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Can anyone explain what the difference is between:

tmp = invoices.InvoiceCollection
              .OrderBy(sort1 => sort1.InvoiceOwner.LastName)
              .OrderBy(sort2 => sort2.InvoiceOwner.FirstName)
              .OrderBy(sort3 => sort3.InvoiceID);

and

tmp = invoices.InvoiceCollection
              .OrderBy(sort1 => sort1.InvoiceOwner.LastName)
              .ThenBy(sort2 => sort2.InvoiceOwner.FirstName)
              .ThenBy(sort3 => sort3.InvoiceID);

Which is the correct approach if I wish to order by 3 items of data?

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up vote 126 down vote accepted

You should definitely use ThenBy rather than multiple OrderBy calls. (I assume one of the snippets in your question was meant to use ThenBy. At the time of this writing, the two snippets are identical.)

I would suggest this:

tmp = invoices.InvoiceCollection
              .OrderBy(o => o.InvoiceOwner.LastName)
              .ThenBy(o => o.InvoiceOwner.FirstName)
              .ThenBy(o => o.InvoiceID);

Note how you can use the same name each time. This is also equivalent to:

tmp = from o in invoices.InvoiceCollection
      orderby o.InvoiceOwner.LastName,
              o.InvoiceOwner.FirstName,
              o.InvoiceID
      select o;

If you call OrderBy multiple times, it will effectively reorder the sequence completely three times... so the final call will effectively be the dominant one. You can (in LINQ to Objects) write

foo.OrderBy(x).OrderBy(y).OrderBy(z)

which would be equivalent to

foo.OrderBy(z).ThenBy(y).ThenBy(x)

as the sort order is stable, but you absolutely shouldn't:

  • It's hard to read
  • It doesn't perform well (because it reorders the whole sequence)
  • It may well not work in other providers (e.g. LINQ to SQL)
  • It's basically not how OrderBy was designed to be used.

The point of OrderBy is to provide the "most important" ordering projection; then use ThenBy (repeatedly) to specify secondary, tertiary etc ordering projections.

Effectively, think of it this way: OrderBy(...).ThenBy(...).ThenBy(...) allows you to build a single composite comparison for any two objects, and then sort the sequence once using that composite comparison. That's almost certainly what you want.

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2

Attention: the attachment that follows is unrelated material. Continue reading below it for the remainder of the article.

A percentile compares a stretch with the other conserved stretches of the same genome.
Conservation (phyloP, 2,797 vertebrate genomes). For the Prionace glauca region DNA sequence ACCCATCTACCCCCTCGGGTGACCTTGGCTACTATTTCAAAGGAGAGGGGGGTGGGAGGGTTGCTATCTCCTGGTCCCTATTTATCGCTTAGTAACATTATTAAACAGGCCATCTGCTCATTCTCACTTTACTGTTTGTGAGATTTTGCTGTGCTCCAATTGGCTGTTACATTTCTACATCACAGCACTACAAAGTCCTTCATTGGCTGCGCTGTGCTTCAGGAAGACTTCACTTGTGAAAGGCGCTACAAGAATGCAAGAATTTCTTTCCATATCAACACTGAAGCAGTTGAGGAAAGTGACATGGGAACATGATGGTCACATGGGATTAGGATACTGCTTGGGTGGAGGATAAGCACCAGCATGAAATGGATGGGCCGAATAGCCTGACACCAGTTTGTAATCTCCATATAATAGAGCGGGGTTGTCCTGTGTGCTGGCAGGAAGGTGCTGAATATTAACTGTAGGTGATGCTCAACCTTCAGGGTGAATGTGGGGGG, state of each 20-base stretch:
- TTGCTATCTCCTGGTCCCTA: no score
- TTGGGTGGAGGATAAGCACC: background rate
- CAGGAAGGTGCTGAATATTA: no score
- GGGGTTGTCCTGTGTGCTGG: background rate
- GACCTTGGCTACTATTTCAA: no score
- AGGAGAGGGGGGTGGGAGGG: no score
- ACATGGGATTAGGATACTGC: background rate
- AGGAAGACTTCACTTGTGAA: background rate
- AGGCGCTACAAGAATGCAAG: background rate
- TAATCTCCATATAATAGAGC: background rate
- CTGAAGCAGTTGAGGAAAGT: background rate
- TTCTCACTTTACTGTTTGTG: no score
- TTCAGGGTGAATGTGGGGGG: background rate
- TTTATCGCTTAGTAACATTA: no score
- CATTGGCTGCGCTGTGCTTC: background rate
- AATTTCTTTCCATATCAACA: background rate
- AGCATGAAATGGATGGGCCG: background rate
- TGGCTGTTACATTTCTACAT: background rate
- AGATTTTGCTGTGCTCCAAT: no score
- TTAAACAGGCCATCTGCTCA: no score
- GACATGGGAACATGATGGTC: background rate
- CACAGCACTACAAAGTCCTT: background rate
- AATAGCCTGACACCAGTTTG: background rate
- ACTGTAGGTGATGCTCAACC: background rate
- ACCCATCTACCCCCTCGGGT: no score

Thats what I thought but, for some reason the OrderBy,ThenBy,ThenBy does not seem to be sorting correctly so I wondered if I was using it correctly. – DazManCat Sep 22 '10 at 9:48
    
+1 for the 'This is also equivalent to' part which I was looking for. – Memet Olsen Aug 16 '13 at 13:39
8  
Note that in query syntax the keyword for ordering is actually orderby, not order by. (sorry for the pedantry - just wanted to say I once corrected a Jon Skeet post) – fostandy Aug 19 '14 at 1:33

I found this distinction annoying in trying to build queries in a generic manner, so I made a little helper to produce OrderBy/ThenBy in the proper order, for as many sorts as you like.

public class EFSortHelper
{
  public static EFSortHelper<TModel> Create<TModel>(IQueryable<T> query)
  {
    return new EFSortHelper<TModel>(query);
  }
}  

public class EFSortHelper<TModel> : EFSortHelper
{
  protected IQueryable<TModel> unsorted;
  protected IOrderedQueryable<TModel> sorted;

  public EFSortHelper(IQueryable<TModel> unsorted)
  {
    this.unsorted = unsorted;
  }

  public void SortBy<TCol>(Expression<Func<TModel, TCol>> sort, bool isDesc = false)
  {
    if (sorted == null)
    {
      sorted = isDesc ? unsorted.OrderByDescending(sort) : unsorted.OrderBy(sort);
      unsorted = null;
    }
    else
    {
      sorted = isDesc ? sorted.ThenByDescending(sort) : sorted.ThenBy(sort)
    }
  }

  public IOrderedQueryable<TModel> Sorted
  {
    get
    {
      return sorted;
    }
  }
}

There are a lot of ways you might use this depending on your use case, but if you were for example passed a list of sort columns and directions as strings and bools, you could loop over them and use them in a switch like:

var query = db.People.AsNoTracking();
var sortHelper = EFSortHelper.Create(query);
foreach(var sort in sorts)
{
  switch(sort.ColumnName)
  {
    case "Id":
      sortHelper.SortBy(p => p.Id, sort.IsDesc);
      break;
    case "Name":
      sortHelper.SortBy(p => p.Name, sort.IsDesc);
      break;
      // etc
  }
}

var sortedQuery = sortHelper.Sorted;

The result in sortedQuery is sorted in the desired order, instead of resorting over and over as the other answer here cautions.

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